Open the CVS view and you should see a filter for local history. You should then be able to right-click on the correct version and Get Contents or do a manual compare and merge. I'm not sure what the eclipse defaults are for keeping local history but there is a decent chance you'll be able to get your stuff back if you act quickly.


VonC's answer has all the information you need for finding the location of your code backups. I would simply add that if you are on a Mac or Linux, you can do something like this:

$ cd [WORKSPACE]/.metadata/.plugins/org.eclipse.core.resources/.history/
$ grep -rl "class Foo" . | xargs ls -lt

This will find all the versions of a file that contains a particular string (ie. "class Foo"), and sort them by date/time to easily find the most recent version.


If you have lost a full package structure due to accidental deletion or svn/cvs override, select the project> right click> Restore from local history => select the files.


Try right-clicking on the file in eclipse, and choose Replace With->Local History.

If there's history available, it'll show up as a list of edit times.

But more importantly, as pointed out in other answers, be sure to put your files in version control! SVN is pretty easy to set up (you don't need a server; it can just use the file system); use it even if you aren't sharing with others.

A tip: whenever you hear yourself say "yes!", check in all of your code. 10 minutes later, you'll be saying "how did I mess that up?"


To complete CurtainDog's answer: from eclipse FAQ

Every time you modify a file in Eclipse, a copy of the old contents is kept in the local history. At any time, you can compare or replace a file with any older version from the history.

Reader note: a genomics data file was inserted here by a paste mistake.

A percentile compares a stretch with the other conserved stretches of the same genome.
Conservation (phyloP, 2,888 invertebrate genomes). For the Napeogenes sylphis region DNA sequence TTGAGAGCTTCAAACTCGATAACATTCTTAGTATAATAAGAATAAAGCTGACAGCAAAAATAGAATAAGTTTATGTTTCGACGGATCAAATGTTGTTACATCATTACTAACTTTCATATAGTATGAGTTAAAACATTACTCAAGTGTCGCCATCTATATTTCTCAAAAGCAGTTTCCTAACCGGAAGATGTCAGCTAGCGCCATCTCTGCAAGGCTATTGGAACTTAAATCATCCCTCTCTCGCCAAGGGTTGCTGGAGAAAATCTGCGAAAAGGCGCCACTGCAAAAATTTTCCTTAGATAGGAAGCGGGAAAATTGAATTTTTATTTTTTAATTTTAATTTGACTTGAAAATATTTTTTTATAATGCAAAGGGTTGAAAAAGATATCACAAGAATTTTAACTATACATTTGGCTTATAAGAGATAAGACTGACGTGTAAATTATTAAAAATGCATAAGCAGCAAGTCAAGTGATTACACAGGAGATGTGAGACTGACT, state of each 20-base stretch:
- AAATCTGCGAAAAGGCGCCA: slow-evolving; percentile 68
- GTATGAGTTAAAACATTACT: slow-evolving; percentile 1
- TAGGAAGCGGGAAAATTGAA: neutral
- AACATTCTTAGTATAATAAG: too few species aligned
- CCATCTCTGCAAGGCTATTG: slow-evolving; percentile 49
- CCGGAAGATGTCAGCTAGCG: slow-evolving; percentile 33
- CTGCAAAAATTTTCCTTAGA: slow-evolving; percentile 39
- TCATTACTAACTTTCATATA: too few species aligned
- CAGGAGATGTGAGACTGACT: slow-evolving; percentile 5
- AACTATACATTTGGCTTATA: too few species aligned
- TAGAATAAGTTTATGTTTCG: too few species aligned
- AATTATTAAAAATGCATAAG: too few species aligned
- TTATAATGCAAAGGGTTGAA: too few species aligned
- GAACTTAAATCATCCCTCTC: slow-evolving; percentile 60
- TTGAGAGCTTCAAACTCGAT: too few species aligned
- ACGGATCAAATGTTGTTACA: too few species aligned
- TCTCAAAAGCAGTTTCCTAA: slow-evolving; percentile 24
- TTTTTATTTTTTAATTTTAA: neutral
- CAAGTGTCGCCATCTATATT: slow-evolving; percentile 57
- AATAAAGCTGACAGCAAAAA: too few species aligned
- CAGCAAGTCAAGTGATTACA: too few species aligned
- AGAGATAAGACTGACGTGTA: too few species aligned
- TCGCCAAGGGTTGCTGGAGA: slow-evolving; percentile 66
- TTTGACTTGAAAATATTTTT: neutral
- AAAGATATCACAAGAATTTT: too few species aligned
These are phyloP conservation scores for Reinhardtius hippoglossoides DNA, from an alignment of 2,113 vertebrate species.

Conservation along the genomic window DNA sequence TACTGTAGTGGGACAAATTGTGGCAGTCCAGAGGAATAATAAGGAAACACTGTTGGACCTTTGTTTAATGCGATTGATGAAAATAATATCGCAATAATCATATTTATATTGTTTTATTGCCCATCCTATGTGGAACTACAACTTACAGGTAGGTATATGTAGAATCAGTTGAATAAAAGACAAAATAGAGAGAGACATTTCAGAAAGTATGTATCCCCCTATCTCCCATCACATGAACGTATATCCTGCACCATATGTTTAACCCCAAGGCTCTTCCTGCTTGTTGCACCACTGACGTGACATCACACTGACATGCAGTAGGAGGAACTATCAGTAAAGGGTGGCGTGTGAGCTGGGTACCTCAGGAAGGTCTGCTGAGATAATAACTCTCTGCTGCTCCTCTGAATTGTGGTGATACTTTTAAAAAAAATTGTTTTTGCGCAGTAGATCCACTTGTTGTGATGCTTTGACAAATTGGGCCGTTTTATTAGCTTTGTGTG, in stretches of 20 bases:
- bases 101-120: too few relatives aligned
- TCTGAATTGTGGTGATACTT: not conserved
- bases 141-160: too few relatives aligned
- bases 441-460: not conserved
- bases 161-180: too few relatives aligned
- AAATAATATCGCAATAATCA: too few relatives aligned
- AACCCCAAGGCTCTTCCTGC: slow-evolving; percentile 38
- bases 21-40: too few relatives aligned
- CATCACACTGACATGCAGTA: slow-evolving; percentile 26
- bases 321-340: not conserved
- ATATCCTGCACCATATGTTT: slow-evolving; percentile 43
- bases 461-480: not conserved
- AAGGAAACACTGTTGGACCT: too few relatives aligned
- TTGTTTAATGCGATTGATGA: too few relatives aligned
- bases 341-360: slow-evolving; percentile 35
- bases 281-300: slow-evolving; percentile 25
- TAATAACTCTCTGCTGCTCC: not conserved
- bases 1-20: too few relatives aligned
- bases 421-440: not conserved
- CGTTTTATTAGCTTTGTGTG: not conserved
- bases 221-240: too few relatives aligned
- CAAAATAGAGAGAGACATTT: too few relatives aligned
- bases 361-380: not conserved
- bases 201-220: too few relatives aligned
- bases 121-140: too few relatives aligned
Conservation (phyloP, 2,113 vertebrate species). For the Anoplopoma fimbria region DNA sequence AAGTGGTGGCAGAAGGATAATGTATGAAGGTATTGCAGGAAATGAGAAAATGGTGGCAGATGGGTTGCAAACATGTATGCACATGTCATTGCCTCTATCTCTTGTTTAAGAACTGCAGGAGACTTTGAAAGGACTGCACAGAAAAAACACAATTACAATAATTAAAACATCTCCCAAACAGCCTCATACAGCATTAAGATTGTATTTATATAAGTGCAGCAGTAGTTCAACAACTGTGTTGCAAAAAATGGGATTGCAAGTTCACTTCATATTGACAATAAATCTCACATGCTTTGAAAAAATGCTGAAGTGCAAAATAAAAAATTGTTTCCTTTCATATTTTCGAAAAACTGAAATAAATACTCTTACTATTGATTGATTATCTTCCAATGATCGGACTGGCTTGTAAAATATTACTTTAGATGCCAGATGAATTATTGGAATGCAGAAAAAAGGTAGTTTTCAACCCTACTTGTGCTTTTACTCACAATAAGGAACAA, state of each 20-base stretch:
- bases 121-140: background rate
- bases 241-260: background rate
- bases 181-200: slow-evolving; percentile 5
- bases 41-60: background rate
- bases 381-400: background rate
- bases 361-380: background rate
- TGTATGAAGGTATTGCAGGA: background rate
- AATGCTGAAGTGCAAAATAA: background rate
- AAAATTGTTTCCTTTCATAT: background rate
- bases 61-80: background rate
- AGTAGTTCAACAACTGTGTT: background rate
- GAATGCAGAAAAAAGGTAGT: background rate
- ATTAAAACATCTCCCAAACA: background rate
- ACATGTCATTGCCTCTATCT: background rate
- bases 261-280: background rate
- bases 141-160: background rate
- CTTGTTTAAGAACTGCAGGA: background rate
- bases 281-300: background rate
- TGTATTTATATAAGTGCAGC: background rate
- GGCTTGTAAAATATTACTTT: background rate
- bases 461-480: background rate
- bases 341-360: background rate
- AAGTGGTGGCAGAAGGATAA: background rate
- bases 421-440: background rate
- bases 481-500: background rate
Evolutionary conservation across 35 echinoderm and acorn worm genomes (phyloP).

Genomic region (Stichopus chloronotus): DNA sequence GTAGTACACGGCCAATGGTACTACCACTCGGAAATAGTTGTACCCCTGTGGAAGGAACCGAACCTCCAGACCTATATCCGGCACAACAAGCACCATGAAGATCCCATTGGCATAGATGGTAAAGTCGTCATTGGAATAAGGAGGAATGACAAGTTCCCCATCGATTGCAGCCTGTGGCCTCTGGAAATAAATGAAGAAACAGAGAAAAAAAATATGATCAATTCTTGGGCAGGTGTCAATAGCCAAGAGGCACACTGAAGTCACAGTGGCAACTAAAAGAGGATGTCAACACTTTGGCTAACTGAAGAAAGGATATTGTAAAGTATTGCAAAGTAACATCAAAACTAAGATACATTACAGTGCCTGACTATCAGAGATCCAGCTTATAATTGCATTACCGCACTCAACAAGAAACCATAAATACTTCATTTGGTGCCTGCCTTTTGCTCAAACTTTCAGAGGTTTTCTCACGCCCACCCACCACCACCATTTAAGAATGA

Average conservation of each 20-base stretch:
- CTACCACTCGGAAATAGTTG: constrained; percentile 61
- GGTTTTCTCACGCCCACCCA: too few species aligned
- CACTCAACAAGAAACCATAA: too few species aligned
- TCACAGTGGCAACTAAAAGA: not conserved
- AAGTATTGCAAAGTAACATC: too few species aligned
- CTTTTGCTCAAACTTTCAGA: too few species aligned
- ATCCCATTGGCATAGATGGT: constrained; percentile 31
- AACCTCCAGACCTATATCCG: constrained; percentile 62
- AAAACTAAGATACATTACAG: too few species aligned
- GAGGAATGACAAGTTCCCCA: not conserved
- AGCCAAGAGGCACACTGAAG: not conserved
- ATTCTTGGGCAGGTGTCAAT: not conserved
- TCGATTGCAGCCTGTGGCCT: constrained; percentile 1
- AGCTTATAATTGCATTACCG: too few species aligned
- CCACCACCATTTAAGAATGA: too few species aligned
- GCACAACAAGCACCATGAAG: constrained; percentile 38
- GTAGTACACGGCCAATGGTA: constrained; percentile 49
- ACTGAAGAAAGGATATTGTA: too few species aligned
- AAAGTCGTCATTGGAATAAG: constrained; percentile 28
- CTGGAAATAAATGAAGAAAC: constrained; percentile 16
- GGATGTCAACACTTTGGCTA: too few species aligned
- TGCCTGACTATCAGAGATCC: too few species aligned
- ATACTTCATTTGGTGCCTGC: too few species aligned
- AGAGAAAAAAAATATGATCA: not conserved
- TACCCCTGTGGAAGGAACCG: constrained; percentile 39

Although this is no replacement for a real code repository, it can help you out when you change or delete a file by accident.
Local history also has an advantage that it wasn’t really designed for: The history can also help you out when your workspace has a catastrophic problem or if you get disk errors that corrupt your workspace files.
As a last resort, you can manually browse the local history folder to find copies of the files you lost, which is a bit like using Google’s cache to browse Web pages that no longer exist.

Each file revision is stored in a separate file with a random file name inside the history folder. The path of the history folder inside your workspace is


You can use your operating system’s search tool to locate the files you are looking for.

Note, if your need to import your local history into a new workspace, you will need both:

  • .metadata/.plugins/org.eclipse.core.resources/.history
  • .metadata/.plugins/org.eclipse.core.resources/.project

to have a functional local history in that new workspace.

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